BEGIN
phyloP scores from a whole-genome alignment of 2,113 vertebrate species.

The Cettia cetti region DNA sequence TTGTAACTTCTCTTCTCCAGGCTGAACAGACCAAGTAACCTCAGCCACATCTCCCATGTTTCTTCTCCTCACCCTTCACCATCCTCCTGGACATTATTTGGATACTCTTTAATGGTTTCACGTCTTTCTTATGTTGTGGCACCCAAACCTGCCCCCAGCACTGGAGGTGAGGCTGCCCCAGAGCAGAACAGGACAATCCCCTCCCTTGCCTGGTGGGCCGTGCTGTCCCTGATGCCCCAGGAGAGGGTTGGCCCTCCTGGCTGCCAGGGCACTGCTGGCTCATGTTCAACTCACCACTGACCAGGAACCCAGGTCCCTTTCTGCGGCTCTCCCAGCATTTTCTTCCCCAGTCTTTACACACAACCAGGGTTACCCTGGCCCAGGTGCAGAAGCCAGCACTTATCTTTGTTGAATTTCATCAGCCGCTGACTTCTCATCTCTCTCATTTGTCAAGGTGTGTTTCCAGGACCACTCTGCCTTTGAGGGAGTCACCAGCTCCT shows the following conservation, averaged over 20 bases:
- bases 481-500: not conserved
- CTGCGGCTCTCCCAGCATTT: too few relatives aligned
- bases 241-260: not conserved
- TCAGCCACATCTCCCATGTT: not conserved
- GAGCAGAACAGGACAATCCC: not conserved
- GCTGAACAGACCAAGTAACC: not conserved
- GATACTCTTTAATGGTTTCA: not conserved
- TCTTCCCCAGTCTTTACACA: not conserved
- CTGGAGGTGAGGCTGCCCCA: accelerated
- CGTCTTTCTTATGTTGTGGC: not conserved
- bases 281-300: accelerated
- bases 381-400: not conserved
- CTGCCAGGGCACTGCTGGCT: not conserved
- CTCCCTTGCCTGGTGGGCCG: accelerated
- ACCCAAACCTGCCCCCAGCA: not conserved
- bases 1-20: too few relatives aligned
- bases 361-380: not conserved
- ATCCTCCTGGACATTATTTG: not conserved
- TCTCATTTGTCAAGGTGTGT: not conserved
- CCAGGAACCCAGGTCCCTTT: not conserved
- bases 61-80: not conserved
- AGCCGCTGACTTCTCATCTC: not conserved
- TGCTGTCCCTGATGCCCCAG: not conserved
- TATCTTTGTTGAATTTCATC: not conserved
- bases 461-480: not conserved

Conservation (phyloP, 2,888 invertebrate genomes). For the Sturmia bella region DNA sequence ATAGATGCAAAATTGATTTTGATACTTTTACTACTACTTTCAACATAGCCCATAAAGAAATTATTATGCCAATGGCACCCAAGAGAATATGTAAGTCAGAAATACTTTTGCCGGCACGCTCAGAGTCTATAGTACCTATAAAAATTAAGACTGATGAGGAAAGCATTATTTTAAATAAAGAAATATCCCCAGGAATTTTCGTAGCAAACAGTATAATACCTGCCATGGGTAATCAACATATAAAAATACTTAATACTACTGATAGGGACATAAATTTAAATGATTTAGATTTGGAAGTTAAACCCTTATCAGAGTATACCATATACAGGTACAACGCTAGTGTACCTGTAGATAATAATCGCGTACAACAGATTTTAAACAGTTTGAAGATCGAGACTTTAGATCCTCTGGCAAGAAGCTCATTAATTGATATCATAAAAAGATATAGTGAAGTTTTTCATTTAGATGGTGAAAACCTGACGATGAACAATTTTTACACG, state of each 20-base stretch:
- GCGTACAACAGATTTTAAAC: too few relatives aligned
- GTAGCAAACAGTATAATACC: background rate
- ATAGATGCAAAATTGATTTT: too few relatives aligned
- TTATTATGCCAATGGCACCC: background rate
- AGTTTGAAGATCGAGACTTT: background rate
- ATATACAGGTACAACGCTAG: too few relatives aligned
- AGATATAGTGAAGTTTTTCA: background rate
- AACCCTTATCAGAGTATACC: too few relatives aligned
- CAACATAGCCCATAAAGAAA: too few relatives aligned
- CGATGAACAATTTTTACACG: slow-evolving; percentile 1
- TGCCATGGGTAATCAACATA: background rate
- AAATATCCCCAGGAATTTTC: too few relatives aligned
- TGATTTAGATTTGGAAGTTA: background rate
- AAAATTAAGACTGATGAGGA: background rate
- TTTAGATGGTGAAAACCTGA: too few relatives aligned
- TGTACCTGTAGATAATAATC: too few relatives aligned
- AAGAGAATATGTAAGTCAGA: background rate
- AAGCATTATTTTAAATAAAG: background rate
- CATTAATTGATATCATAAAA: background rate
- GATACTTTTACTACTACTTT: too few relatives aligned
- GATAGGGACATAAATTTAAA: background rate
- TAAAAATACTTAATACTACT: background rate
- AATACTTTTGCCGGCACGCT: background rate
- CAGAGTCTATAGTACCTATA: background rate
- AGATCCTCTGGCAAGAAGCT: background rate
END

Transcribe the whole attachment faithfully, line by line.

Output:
phyloP scores from a whole-genome alignment of 2,113 vertebrate species.

The Cettia cetti region DNA sequence TTGTAACTTCTCTTCTCCAGGCTGAACAGACCAAGTAACCTCAGCCACATCTCCCATGTTTCTTCTCCTCACCCTTCACCATCCTCCTGGACATTATTTGGATACTCTTTAATGGTTTCACGTCTTTCTTATGTTGTGGCACCCAAACCTGCCCCCAGCACTGGAGGTGAGGCTGCCCCAGAGCAGAACAGGACAATCCCCTCCCTTGCCTGGTGGGCCGTGCTGTCCCTGATGCCCCAGGAGAGGGTTGGCCCTCCTGGCTGCCAGGGCACTGCTGGCTCATGTTCAACTCACCACTGACCAGGAACCCAGGTCCCTTTCTGCGGCTCTCCCAGCATTTTCTTCCCCAGTCTTTACACACAACCAGGGTTACCCTGGCCCAGGTGCAGAAGCCAGCACTTATCTTTGTTGAATTTCATCAGCCGCTGACTTCTCATCTCTCTCATTTGTCAAGGTGTGTTTCCAGGACCACTCTGCCTTTGAGGGAGTCACCAGCTCCT shows the following conservation, averaged over 20 bases:
- bases 481-500: not conserved
- CTGCGGCTCTCCCAGCATTT: too few relatives aligned
- bases 241-260: not conserved
- TCAGCCACATCTCCCATGTT: not conserved
- GAGCAGAACAGGACAATCCC: not conserved
- GCTGAACAGACCAAGTAACC: not conserved
- GATACTCTTTAATGGTTTCA: not conserved
- TCTTCCCCAGTCTTTACACA: not conserved
- CTGGAGGTGAGGCTGCCCCA: accelerated
- CGTCTTTCTTATGTTGTGGC: not conserved
- bases 281-300: accelerated
- bases 381-400: not conserved
- CTGCCAGGGCACTGCTGGCT: not conserved
- CTCCCTTGCCTGGTGGGCCG: accelerated
- ACCCAAACCTGCCCCCAGCA: not conserved
- bases 1-20: too few relatives aligned
- bases 361-380: not conserved
- ATCCTCCTGGACATTATTTG: not conserved
- TCTCATTTGTCAAGGTGTGT: not conserved
- CCAGGAACCCAGGTCCCTTT: not conserved
- bases 61-80: not conserved
- AGCCGCTGACTTCTCATCTC: not conserved
- TGCTGTCCCTGATGCCCCAG: not conserved
- TATCTTTGTTGAATTTCATC: not conserved
- bases 461-480: not conserved

Conservation (phyloP, 2,888 invertebrate genomes). For the Sturmia bella region DNA sequence ATAGATGCAAAATTGATTTTGATACTTTTACTACTACTTTCAACATAGCCCATAAAGAAATTATTATGCCAATGGCACCCAAGAGAATATGTAAGTCAGAAATACTTTTGCCGGCACGCTCAGAGTCTATAGTACCTATAAAAATTAAGACTGATGAGGAAAGCATTATTTTAAATAAAGAAATATCCCCAGGAATTTTCGTAGCAAACAGTATAATACCTGCCATGGGTAATCAACATATAAAAATACTTAATACTACTGATAGGGACATAAATTTAAATGATTTAGATTTGGAAGTTAAACCCTTATCAGAGTATACCATATACAGGTACAACGCTAGTGTACCTGTAGATAATAATCGCGTACAACAGATTTTAAACAGTTTGAAGATCGAGACTTTAGATCCTCTGGCAAGAAGCTCATTAATTGATATCATAAAAAGATATAGTGAAGTTTTTCATTTAGATGGTGAAAACCTGACGATGAACAATTTTTACACG, state of each 20-base stretch:
- GCGTACAACAGATTTTAAAC: too few relatives aligned
- GTAGCAAACAGTATAATACC: background rate
- ATAGATGCAAAATTGATTTT: too few relatives aligned
- TTATTATGCCAATGGCACCC: background rate
- AGTTTGAAGATCGAGACTTT: background rate
- ATATACAGGTACAACGCTAG: too few relatives aligned
- AGATATAGTGAAGTTTTTCA: background rate
- AACCCTTATCAGAGTATACC: too few relatives aligned
- CAACATAGCCCATAAAGAAA: too few relatives aligned
- CGATGAACAATTTTTACACG: slow-evolving; percentile 1
- TGCCATGGGTAATCAACATA: background rate
- AAATATCCCCAGGAATTTTC: too few relatives aligned
- TGATTTAGATTTGGAAGTTA: background rate
- AAAATTAAGACTGATGAGGA: background rate
- TTTAGATGGTGAAAACCTGA: too few relatives aligned
- TGTACCTGTAGATAATAATC: too few relatives aligned
- AAGAGAATATGTAAGTCAGA: background rate
- AAGCATTATTTTAAATAAAG: background rate
- CATTAATTGATATCATAAAA: background rate
- GATACTTTTACTACTACTTT: too few relatives aligned
- GATAGGGACATAAATTTAAA: background rate
- TAAAAATACTTAATACTACT: background rate
- AATACTTTTGCCGGCACGCT: background rate
- CAGAGTCTATAGTACCTATA: background rate
- AGATCCTCTGGCAAGAAGCT: background rate